Ka'ena Point is the northwestern-most tip of the island of O'ahu where, according to ancient culture, souls leap as they leave this world. This roughly 5-mile out-and-back trail is relatively flat, following an old dirt road along the coastline. This trail offers little shade and can be extremely hot, especially during midday. (Ka'ena actually means "the heat.")
Access to the trailhead is at the terminus of Farrington Highway on the Waianae Coast, where a parking lot and signs mark the start of the trek. There is a second trailhead that can also be accessed from the North Shore side. Along the way, hikers can catch rare glimpses of Hawaiian monk seals, Laysan albatross, native Hawaiian plants, and, occasionally, whales in the distance.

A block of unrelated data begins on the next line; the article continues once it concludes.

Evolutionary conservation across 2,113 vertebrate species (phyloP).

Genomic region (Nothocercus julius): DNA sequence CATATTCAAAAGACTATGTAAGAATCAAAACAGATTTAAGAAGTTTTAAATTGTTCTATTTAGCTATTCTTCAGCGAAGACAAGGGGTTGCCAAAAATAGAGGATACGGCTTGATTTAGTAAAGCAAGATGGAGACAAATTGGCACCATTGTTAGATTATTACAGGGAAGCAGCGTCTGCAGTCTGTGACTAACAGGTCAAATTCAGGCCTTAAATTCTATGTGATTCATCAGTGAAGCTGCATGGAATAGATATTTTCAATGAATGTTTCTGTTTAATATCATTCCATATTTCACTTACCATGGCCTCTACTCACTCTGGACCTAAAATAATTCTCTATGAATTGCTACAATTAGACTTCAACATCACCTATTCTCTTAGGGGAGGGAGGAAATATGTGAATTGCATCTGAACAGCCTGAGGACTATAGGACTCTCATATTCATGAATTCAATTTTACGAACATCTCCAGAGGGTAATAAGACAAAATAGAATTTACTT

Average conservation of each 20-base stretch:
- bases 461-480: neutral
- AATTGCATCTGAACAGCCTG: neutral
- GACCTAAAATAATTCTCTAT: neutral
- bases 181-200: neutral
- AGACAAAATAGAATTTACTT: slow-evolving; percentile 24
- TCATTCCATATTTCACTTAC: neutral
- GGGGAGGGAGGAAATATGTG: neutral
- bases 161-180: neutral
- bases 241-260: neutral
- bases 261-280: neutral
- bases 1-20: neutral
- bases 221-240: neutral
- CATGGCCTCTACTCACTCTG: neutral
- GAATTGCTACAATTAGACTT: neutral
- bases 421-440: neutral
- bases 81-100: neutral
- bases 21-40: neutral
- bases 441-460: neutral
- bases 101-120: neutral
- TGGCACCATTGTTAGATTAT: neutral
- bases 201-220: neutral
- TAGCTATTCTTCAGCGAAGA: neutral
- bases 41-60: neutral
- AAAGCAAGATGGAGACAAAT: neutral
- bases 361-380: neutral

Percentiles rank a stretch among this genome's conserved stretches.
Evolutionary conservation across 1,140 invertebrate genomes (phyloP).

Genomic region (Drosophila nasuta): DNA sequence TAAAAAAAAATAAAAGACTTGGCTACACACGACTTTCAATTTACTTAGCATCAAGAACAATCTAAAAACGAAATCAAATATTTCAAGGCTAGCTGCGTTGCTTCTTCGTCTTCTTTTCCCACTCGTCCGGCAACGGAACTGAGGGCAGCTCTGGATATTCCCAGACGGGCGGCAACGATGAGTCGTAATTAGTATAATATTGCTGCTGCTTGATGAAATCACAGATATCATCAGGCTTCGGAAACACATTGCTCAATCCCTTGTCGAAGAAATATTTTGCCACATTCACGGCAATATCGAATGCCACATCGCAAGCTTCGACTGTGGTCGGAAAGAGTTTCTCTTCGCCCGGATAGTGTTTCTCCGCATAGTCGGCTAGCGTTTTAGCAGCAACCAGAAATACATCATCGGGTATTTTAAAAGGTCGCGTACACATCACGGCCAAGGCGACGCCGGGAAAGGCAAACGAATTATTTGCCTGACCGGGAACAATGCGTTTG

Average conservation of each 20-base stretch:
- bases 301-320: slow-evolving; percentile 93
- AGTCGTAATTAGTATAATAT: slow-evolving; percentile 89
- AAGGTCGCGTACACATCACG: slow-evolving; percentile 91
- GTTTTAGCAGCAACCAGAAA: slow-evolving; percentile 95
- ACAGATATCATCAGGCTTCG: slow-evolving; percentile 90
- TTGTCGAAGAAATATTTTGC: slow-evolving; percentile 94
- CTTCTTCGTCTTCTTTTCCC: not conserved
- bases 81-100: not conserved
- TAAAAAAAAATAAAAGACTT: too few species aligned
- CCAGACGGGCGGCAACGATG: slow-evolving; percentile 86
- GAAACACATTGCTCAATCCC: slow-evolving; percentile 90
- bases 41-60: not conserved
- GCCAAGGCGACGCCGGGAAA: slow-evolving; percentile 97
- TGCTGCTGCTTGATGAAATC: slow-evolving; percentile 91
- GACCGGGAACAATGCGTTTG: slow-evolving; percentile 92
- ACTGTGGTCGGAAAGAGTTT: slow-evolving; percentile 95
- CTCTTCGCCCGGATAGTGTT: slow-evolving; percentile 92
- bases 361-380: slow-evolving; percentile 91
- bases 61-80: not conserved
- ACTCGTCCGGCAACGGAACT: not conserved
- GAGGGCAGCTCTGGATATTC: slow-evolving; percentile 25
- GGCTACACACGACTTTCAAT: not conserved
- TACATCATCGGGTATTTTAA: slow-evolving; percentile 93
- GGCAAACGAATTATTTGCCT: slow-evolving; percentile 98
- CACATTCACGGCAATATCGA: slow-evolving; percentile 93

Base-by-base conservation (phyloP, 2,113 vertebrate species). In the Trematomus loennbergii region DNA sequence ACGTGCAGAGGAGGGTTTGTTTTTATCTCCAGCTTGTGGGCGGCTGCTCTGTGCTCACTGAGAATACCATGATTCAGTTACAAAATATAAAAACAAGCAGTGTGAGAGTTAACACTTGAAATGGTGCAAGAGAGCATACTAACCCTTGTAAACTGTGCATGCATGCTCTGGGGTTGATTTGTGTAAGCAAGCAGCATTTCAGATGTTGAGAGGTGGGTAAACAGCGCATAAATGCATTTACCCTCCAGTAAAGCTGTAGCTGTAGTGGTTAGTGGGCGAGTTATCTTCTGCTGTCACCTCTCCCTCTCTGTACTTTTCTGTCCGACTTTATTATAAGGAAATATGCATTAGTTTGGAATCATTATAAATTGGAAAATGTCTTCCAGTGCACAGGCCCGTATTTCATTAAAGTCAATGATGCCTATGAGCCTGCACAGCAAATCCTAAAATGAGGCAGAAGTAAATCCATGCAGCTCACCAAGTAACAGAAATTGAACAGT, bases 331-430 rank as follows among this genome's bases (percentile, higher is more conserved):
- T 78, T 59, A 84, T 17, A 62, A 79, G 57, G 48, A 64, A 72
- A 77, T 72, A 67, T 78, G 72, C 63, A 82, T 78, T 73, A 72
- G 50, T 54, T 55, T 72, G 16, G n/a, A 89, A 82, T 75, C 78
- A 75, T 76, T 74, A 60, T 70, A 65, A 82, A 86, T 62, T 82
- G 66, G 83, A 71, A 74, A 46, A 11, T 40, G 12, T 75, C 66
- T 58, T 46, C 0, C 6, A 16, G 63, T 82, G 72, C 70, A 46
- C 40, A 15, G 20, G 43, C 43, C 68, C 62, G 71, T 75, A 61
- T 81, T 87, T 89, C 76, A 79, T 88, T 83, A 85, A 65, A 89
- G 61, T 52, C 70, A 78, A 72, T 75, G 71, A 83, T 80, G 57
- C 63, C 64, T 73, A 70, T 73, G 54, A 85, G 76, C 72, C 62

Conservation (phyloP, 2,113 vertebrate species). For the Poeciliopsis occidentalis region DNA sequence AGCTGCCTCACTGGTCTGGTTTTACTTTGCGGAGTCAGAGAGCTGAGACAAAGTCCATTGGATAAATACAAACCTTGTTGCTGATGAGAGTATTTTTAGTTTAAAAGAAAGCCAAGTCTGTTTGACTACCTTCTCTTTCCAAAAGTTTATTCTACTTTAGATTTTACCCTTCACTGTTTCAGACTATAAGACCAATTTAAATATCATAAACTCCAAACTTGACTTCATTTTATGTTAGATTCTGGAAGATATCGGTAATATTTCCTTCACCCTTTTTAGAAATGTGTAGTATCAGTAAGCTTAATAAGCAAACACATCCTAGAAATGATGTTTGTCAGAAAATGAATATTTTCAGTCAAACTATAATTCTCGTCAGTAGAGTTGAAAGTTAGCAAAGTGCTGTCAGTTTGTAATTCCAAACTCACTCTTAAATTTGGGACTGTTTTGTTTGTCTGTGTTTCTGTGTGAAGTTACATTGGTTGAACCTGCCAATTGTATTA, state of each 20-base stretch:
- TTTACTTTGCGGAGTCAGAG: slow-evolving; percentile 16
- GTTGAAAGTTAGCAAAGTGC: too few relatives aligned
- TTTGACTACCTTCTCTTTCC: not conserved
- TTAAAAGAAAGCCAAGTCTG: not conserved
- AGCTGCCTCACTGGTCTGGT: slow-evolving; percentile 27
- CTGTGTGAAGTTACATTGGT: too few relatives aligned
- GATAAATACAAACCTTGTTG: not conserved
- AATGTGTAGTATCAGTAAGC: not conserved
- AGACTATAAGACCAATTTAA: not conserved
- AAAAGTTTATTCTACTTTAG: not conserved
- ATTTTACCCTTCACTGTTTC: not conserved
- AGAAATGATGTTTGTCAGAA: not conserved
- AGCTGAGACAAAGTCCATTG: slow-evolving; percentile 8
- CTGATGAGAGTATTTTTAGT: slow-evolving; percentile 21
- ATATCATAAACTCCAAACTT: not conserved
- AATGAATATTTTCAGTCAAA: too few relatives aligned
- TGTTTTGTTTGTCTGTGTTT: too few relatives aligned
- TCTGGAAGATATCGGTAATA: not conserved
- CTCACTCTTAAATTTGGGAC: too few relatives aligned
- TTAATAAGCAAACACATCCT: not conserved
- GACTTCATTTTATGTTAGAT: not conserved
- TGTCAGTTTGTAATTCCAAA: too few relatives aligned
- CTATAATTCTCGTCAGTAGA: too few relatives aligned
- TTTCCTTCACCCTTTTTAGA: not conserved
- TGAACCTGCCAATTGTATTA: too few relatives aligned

Approximately 2 miles into the trail hikers will come across a predator-proof fence that was installed to protect nesting seabirds. The trail turns into a sandy path and begins heading down toward the water. At this point, you may hear the calls of nesting seabirds, such as albatross and shearwaters. At the end of the trail, be on the lookout for resting monk seals, which often bask on the small sandy beach. Monk seals are protected, and there are just over 1,000 left in the wild.
Large swell and strong currents make the waters off Ka'ena Point dangerous. Swimming or wading is not advised. Check local conditions before hiking, as the trail can be hot and sunny.